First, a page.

Lex kept his eyes on the wall, staring blindly at a character that blurred. Tried to imagine giving orders to attack something that couldn't be breached, different cells in different places, all to hide one attack that would succeed in its own failure. That's all they'd needed. One meteor-laced bomb....
"It contaminated the ground."
"For almost a decade, they haven't walked this earth." Her eyes flashed. "They didn't dare. And they had no reason. They thought that the meteor rock had been mined out, and that day--" Her voice caught. "They thought the rebellion was over."
Lex nodded blindly.
"It's dangerous here, for humans." Her voice dropped even lower. "We lead shield everything, and hope to God they don't wander through looking too hard and notice. Some left, after. Some--didn't."
Lex thought of James, who couldn't have been more than a baby the day that bomb was set off. From the look on her face, she knew what he was thinking.
"Mutation?" His voice almost cracked.
She nodded slowly. "Most of us, in various ways. We--then we didn't know. Not until--" she stopped short, sucking in a breath. "James adapted. Most didn't. Some left and were--discovered. The Kryptonians are very interested in the effects of the rocks on humans. They can--find those of us touched when we leave, somehow. So we hide here."
Lex nodded slowly. He felt her eyes study him, almost clinical.
"You'd know about that, though." The sympathy froze him, and he turned to face her, but the dark eyes were understanding. He shook his head, feeling the first vague stir of panic. "Hiding."
Her smile was sad, a brush of fingers against the black eye that no longer hurt. He winced away too late to pretend there was pain. Even to himself.
"It's all in the database," she said softly, and Lex couldn't make himself step away. So many questions he'd never wanted to ask, answered. "The day they came to earth. You were there. And you were touched."
Clark stared at Lex, watching his mouth, a tight line of something that wasn't quite anger. Wasn't quite anything definable, but Clark thought he understood.
"That--explains a lot." It was all he could think to say. A vivid memory of a certain Porsche came to mind and he wondered if Lex had felt like that. "You--didn't know?"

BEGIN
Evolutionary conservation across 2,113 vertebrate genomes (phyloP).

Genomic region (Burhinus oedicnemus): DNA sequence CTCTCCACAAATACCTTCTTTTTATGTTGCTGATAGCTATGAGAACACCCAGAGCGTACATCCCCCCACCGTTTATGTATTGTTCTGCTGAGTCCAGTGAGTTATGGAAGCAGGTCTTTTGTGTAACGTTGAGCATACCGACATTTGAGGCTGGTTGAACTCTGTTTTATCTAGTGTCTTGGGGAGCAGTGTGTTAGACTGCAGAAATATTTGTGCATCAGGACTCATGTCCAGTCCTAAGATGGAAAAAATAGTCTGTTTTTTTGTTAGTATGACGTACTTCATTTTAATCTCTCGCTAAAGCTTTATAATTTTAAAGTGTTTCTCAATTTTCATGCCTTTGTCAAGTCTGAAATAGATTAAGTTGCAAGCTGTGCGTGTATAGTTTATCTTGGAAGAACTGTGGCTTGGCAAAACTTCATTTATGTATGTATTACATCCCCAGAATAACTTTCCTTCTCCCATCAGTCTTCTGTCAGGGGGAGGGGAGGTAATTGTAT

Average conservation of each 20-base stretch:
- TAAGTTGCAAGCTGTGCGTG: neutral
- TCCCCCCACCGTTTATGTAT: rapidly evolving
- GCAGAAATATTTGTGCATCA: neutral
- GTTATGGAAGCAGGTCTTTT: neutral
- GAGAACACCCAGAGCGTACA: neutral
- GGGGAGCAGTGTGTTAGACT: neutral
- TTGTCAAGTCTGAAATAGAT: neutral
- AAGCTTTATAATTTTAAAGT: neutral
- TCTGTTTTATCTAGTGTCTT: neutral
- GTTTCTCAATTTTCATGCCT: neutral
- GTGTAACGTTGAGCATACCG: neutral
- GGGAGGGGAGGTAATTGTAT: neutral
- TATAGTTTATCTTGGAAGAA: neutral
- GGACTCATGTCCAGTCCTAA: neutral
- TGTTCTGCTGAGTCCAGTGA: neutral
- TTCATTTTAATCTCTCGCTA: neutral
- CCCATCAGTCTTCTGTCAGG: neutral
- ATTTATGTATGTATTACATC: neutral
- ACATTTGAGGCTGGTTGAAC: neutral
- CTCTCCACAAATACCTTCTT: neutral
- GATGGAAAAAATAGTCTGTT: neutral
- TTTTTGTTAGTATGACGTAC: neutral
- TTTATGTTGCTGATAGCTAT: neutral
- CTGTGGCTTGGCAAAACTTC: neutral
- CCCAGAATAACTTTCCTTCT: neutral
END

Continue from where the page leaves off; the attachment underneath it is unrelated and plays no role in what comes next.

"I didn't know you were an alien either." His voice was tight, and Clark wondered how on earth anyone could go through life not noticing that they healed *really* fast. Maybe like they didn't notice they never got cuts or scrapes when they fell, or that they rarely bruised, or excused superspeed as something that, sure, was weird, but at least human.
Maybe he really wasn't the only one who did oblivious like a lifestyle choice.
"Lex--" Jesus. His hair and his body. Clark didn't even try to stop the habitual guilt from settling back in. "I'm sorry."
A few long moments, then Lex sighed. "I should have known."
Clark almost smiled. "Yeah, well, if it's any consolation, the alien thing? Kind of new to me, too."
Lex looked at him, sharp interest, and Clark smiled then, couldn't help it. "How new?"
"Weird accident. Car hit me. You might have heard about that."
The blue eyes widened, staring into his for an endless moment. "*That* is when you found out?"
Clark snickered softly. "Let's say a run in with some farm machinery the next day solidified the whole thing."
"Jesus Christ." Sitting up, Lex looked down at him. "You didn't know."
"Not a clue."
They stared at each other for a long second, then the smile broke--Lex, grinning down at him, and it was like being in the castle, at home, with a Lex he knew, with a *Clark* he knew, and Clark sucked in breath and laughed softly. After a second, Lex joined him, breathless and shocky and relieved all at once, and Clark couldn't even had said why, but it felt good.
Made the world--right, somehow.
Collapsing on the bed, Lex stared at the ceiling as if it had answers to every mystery in the world.
"I don't want you to be afraid of me," Clark heard himself say, and what the *hell*? Biting his tongue a second too late, he caught Lex's eyes, and oddly, right now, they seemed so full of light that the room seemed brighter. Blue like a Smallville summer before the heat took over.
Breath catching in his throat, Clark stared back, surprised at the touch on his face. Soft and gentle and so very not-Lex, still learning how to do this, how to be close. How to want to be when you need to be. "I never have been."
Clark's gaze flickered to the wall, remembering Lex against it, the way Lex had looked at him before Clark backed away. "I would be."
The slowest smile in the world. The Lex he'd first met, maybe, before the lies between them had grown too thick to look beyond. Before they'd stopped thinking that some day, they'd never have to lie at all. "I'm not."
It was a more comfortable silence, and they might be in a cave in the middle of a war and surrounded by lead, and right, they were in a place that made no sense, but--it seemed. Better, somehow.
"We're going to get out of this," Lex told him softly, still with that endless touch, a single spot of pure warmth and familiarity in an unfamiliar world. "We're going to get out of here. Trust me."
It said a lot about this moment that Lex could say that without irony.
And it might say more that Clark could, too. "I do."